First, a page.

This a subject that is close to the hearts of many. Recently, the Health Ministry announced its intention to make the prices of medicines available to consumers. It received a mixed response.
The cost of medicines is often cited in discussions or complaints about the increasing cost of healthcare. While the cost of medicines is a component of healthcare costs, it is not the sole determinant.
More information on prices and pricing may address some of these concerns.
In Malaysia, the Drug Control Authority, through the National Pharmaceutical Regulatory Agency (NPRA), is tasked to ensure the safety, efficacy and quality of pharmaceuticals.
NPRA uses internationally accepted standards and testament to this is Malaysia’s membership in the Pharmaceutical Inspection Cooperation Scheme.
We must accept that pharmaceutical companies are not welfare organisations, but businesses. Consumers recognise this and only expect responsible pricing by the pharmaceutical companies.
However, it is not always about profit.
It must also be recognised that pharmaceutical companies bring to market “orphan drugs” for rare diseases that do not have a large enough market for the manufacturer to recoup their research and development costs. Many countries offer incentives to pharmaceutical companies to encourage them to produce such drugs that are needed by a small segment of society.
There are organisations such as Drugs for Neglected Diseases Initiative, which attempt to develop potentially effective compounds as medicines.
Some countries regulate the prices of medicines. Malaysia practises a free market system as far as drug prices are concerned. The government does not control drug prices.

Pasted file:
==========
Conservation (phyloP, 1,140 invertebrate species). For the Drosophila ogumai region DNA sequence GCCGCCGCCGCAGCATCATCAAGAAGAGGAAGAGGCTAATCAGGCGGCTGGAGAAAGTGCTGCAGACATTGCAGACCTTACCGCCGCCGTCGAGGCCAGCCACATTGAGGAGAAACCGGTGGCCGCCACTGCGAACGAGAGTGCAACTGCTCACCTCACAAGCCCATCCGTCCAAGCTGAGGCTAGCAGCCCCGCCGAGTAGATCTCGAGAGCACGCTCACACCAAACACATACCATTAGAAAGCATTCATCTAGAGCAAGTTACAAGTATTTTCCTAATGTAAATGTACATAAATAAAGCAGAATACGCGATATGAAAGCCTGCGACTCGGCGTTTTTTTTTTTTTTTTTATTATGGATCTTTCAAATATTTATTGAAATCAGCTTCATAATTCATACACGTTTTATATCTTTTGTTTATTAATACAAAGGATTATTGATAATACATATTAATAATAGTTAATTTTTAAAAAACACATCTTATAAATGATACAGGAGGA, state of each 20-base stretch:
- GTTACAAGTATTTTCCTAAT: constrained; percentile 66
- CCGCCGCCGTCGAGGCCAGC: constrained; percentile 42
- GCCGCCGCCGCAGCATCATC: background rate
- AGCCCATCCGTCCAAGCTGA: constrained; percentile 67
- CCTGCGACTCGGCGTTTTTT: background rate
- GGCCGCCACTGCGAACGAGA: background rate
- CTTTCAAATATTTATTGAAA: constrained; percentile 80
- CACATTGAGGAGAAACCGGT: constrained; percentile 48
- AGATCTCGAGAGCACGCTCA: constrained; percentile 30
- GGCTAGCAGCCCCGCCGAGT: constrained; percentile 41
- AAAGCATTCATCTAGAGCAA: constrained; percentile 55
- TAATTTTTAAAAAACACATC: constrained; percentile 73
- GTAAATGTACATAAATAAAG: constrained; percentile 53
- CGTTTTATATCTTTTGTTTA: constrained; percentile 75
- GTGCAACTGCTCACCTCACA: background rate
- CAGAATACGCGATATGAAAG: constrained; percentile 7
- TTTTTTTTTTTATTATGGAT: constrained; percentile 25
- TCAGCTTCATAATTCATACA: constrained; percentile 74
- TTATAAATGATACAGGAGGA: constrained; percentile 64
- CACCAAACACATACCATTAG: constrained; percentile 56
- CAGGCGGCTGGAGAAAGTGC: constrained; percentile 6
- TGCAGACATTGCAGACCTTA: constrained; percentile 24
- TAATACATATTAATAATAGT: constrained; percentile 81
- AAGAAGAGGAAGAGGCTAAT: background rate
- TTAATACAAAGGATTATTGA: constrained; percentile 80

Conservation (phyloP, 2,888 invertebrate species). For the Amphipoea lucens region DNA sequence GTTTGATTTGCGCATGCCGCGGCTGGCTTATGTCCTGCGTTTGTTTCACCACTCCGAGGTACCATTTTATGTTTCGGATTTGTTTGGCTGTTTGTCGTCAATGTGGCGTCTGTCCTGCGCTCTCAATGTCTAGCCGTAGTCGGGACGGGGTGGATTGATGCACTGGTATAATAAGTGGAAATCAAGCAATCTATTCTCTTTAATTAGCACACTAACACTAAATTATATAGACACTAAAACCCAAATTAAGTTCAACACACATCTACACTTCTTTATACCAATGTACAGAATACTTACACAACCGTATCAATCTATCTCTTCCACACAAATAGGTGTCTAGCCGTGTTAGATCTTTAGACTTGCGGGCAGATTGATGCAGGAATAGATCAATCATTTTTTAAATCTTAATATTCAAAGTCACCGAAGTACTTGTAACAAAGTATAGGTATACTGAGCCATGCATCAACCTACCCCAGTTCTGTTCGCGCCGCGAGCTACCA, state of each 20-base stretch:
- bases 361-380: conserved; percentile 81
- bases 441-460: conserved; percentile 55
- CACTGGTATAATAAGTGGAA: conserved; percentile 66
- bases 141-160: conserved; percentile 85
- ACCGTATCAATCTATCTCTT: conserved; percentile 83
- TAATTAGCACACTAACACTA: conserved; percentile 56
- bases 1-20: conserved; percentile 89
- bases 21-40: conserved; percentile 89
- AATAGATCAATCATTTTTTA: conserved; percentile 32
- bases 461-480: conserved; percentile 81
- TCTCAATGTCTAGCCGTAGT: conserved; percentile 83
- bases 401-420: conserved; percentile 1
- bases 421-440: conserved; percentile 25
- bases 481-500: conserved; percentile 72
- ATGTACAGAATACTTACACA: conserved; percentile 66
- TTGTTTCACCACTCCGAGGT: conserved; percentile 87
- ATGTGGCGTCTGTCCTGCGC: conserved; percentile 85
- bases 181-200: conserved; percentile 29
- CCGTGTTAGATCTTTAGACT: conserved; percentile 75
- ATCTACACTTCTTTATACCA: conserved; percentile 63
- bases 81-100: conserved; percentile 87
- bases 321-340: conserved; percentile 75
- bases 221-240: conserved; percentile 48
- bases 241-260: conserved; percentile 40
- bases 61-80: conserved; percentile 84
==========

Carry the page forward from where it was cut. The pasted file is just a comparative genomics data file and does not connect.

The system has worked well and patients have access to medicines, except for some drugs, where the cost becomes prohibitive and, therefore, the number of patients who receive a particular treatment may have to be restricted because of budgetary constraints.
Recently, the government announced its intention of asking pharmaceutical manufacturers and distributors to inform the ministry of the recommended retail price of a drug.
The idea is to compile a list of drugs with the prices for drugs with the same ingredients in the same amounts. As there is a significant difference between the price of a generic medicine and an original patented medicine, and for reasons mentioned previously, the list should separate the prices of generic and original products.
The intention is to inform the public that medicine prices are not fixed and there is a range of prices for a drug. If this information is available, consumers and patients can find out whether they have been overcharged or given a discount by the healthcare provider.
EMERITUS PROFESSOR DR P.T. THOMAS, Executive Dean, Faculty of Health & Medical Sciences, Taylor’s University